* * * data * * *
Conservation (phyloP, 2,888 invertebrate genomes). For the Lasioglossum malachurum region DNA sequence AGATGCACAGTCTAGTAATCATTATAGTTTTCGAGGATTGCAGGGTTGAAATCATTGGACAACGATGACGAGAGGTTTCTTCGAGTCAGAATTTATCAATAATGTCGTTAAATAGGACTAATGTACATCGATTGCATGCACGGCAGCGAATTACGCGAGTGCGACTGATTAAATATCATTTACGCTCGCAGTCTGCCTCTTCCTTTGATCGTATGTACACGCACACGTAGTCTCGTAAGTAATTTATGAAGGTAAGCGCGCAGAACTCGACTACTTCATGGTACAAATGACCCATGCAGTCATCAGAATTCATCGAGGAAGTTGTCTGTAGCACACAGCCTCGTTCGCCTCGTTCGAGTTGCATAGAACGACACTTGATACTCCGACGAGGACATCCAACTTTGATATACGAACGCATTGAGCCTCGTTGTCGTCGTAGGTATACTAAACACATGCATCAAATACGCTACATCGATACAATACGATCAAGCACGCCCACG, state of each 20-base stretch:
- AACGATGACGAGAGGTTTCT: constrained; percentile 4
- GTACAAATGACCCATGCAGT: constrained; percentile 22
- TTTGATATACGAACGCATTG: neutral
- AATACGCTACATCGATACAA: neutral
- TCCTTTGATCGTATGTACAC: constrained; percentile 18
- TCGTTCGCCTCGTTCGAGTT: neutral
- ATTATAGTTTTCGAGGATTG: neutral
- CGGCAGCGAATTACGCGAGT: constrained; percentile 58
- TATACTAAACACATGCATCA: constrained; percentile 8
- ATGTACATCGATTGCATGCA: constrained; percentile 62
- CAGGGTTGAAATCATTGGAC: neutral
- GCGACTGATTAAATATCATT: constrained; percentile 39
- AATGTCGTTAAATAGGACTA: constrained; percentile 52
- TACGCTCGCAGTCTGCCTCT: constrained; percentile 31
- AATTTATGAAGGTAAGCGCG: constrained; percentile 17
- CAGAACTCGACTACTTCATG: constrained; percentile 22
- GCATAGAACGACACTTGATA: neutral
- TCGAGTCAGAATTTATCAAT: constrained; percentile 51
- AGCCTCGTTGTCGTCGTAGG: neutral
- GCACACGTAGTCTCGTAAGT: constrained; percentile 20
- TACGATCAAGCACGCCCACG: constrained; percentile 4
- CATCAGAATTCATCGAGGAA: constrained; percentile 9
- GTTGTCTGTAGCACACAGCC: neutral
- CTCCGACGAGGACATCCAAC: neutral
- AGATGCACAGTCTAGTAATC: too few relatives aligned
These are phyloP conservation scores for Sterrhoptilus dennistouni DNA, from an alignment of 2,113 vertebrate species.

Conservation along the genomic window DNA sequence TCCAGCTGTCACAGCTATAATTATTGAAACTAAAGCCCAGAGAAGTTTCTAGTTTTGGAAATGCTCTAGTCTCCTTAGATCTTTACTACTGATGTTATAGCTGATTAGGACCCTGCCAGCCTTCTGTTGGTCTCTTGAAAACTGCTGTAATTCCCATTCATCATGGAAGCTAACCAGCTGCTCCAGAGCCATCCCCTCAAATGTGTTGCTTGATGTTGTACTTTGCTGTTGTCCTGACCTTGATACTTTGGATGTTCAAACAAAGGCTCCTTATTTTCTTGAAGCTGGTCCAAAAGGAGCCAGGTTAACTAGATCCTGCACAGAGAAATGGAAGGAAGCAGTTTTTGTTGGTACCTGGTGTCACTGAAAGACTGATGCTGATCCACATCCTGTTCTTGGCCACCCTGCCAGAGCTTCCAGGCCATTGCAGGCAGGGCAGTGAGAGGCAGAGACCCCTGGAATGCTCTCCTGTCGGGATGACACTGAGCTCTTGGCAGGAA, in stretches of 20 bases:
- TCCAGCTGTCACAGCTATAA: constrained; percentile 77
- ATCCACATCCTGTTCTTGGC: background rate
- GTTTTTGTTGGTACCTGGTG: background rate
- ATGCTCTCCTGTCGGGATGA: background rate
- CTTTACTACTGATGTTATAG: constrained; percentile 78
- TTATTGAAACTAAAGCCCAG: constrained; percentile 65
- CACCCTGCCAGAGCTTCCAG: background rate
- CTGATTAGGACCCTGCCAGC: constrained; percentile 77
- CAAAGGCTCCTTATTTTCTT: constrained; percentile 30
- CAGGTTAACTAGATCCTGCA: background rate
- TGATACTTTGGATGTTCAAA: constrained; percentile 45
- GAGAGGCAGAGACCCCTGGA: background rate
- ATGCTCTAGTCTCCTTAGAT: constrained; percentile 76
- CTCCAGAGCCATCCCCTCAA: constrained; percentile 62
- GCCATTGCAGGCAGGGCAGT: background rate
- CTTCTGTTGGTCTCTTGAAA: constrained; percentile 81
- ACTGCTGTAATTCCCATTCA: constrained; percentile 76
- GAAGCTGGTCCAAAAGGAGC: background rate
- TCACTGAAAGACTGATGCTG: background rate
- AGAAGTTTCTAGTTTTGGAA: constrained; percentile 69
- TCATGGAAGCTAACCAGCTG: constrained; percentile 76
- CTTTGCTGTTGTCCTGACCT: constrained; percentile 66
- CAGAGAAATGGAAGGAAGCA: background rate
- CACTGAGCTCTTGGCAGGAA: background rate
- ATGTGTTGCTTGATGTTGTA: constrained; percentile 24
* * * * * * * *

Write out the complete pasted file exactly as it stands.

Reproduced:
Conservation (phyloP, 2,888 invertebrate genomes). For the Lasioglossum malachurum region DNA sequence AGATGCACAGTCTAGTAATCATTATAGTTTTCGAGGATTGCAGGGTTGAAATCATTGGACAACGATGACGAGAGGTTTCTTCGAGTCAGAATTTATCAATAATGTCGTTAAATAGGACTAATGTACATCGATTGCATGCACGGCAGCGAATTACGCGAGTGCGACTGATTAAATATCATTTACGCTCGCAGTCTGCCTCTTCCTTTGATCGTATGTACACGCACACGTAGTCTCGTAAGTAATTTATGAAGGTAAGCGCGCAGAACTCGACTACTTCATGGTACAAATGACCCATGCAGTCATCAGAATTCATCGAGGAAGTTGTCTGTAGCACACAGCCTCGTTCGCCTCGTTCGAGTTGCATAGAACGACACTTGATACTCCGACGAGGACATCCAACTTTGATATACGAACGCATTGAGCCTCGTTGTCGTCGTAGGTATACTAAACACATGCATCAAATACGCTACATCGATACAATACGATCAAGCACGCCCACG, state of each 20-base stretch:
- AACGATGACGAGAGGTTTCT: constrained; percentile 4
- GTACAAATGACCCATGCAGT: constrained; percentile 22
- TTTGATATACGAACGCATTG: neutral
- AATACGCTACATCGATACAA: neutral
- TCCTTTGATCGTATGTACAC: constrained; percentile 18
- TCGTTCGCCTCGTTCGAGTT: neutral
- ATTATAGTTTTCGAGGATTG: neutral
- CGGCAGCGAATTACGCGAGT: constrained; percentile 58
- TATACTAAACACATGCATCA: constrained; percentile 8
- ATGTACATCGATTGCATGCA: constrained; percentile 62
- CAGGGTTGAAATCATTGGAC: neutral
- GCGACTGATTAAATATCATT: constrained; percentile 39
- AATGTCGTTAAATAGGACTA: constrained; percentile 52
- TACGCTCGCAGTCTGCCTCT: constrained; percentile 31
- AATTTATGAAGGTAAGCGCG: constrained; percentile 17
- CAGAACTCGACTACTTCATG: constrained; percentile 22
- GCATAGAACGACACTTGATA: neutral
- TCGAGTCAGAATTTATCAAT: constrained; percentile 51
- AGCCTCGTTGTCGTCGTAGG: neutral
- GCACACGTAGTCTCGTAAGT: constrained; percentile 20
- TACGATCAAGCACGCCCACG: constrained; percentile 4
- CATCAGAATTCATCGAGGAA: constrained; percentile 9
- GTTGTCTGTAGCACACAGCC: neutral
- CTCCGACGAGGACATCCAAC: neutral
- AGATGCACAGTCTAGTAATC: too few relatives aligned
These are phyloP conservation scores for Sterrhoptilus dennistouni DNA, from an alignment of 2,113 vertebrate species.

Conservation along the genomic window DNA sequence TCCAGCTGTCACAGCTATAATTATTGAAACTAAAGCCCAGAGAAGTTTCTAGTTTTGGAAATGCTCTAGTCTCCTTAGATCTTTACTACTGATGTTATAGCTGATTAGGACCCTGCCAGCCTTCTGTTGGTCTCTTGAAAACTGCTGTAATTCCCATTCATCATGGAAGCTAACCAGCTGCTCCAGAGCCATCCCCTCAAATGTGTTGCTTGATGTTGTACTTTGCTGTTGTCCTGACCTTGATACTTTGGATGTTCAAACAAAGGCTCCTTATTTTCTTGAAGCTGGTCCAAAAGGAGCCAGGTTAACTAGATCCTGCACAGAGAAATGGAAGGAAGCAGTTTTTGTTGGTACCTGGTGTCACTGAAAGACTGATGCTGATCCACATCCTGTTCTTGGCCACCCTGCCAGAGCTTCCAGGCCATTGCAGGCAGGGCAGTGAGAGGCAGAGACCCCTGGAATGCTCTCCTGTCGGGATGACACTGAGCTCTTGGCAGGAA, in stretches of 20 bases:
- TCCAGCTGTCACAGCTATAA: constrained; percentile 77
- ATCCACATCCTGTTCTTGGC: background rate
- GTTTTTGTTGGTACCTGGTG: background rate
- ATGCTCTCCTGTCGGGATGA: background rate
- CTTTACTACTGATGTTATAG: constrained; percentile 78
- TTATTGAAACTAAAGCCCAG: constrained; percentile 65
- CACCCTGCCAGAGCTTCCAG: background rate
- CTGATTAGGACCCTGCCAGC: constrained; percentile 77
- CAAAGGCTCCTTATTTTCTT: constrained; percentile 30
- CAGGTTAACTAGATCCTGCA: background rate
- TGATACTTTGGATGTTCAAA: constrained; percentile 45
- GAGAGGCAGAGACCCCTGGA: background rate
- ATGCTCTAGTCTCCTTAGAT: constrained; percentile 76
- CTCCAGAGCCATCCCCTCAA: constrained; percentile 62
- GCCATTGCAGGCAGGGCAGT: background rate
- CTTCTGTTGGTCTCTTGAAA: constrained; percentile 81
- ACTGCTGTAATTCCCATTCA: constrained; percentile 76
- GAAGCTGGTCCAAAAGGAGC: background rate
- TCACTGAAAGACTGATGCTG: background rate
- AGAAGTTTCTAGTTTTGGAA: constrained; percentile 69
- TCATGGAAGCTAACCAGCTG: constrained; percentile 76
- CTTTGCTGTTGTCCTGACCT: constrained; percentile 66
- CAGAGAAATGGAAGGAAGCA: background rate
- CACTGAGCTCTTGGCAGGAA: background rate
- ATGTGTTGCTTGATGTTGTA: constrained; percentile 24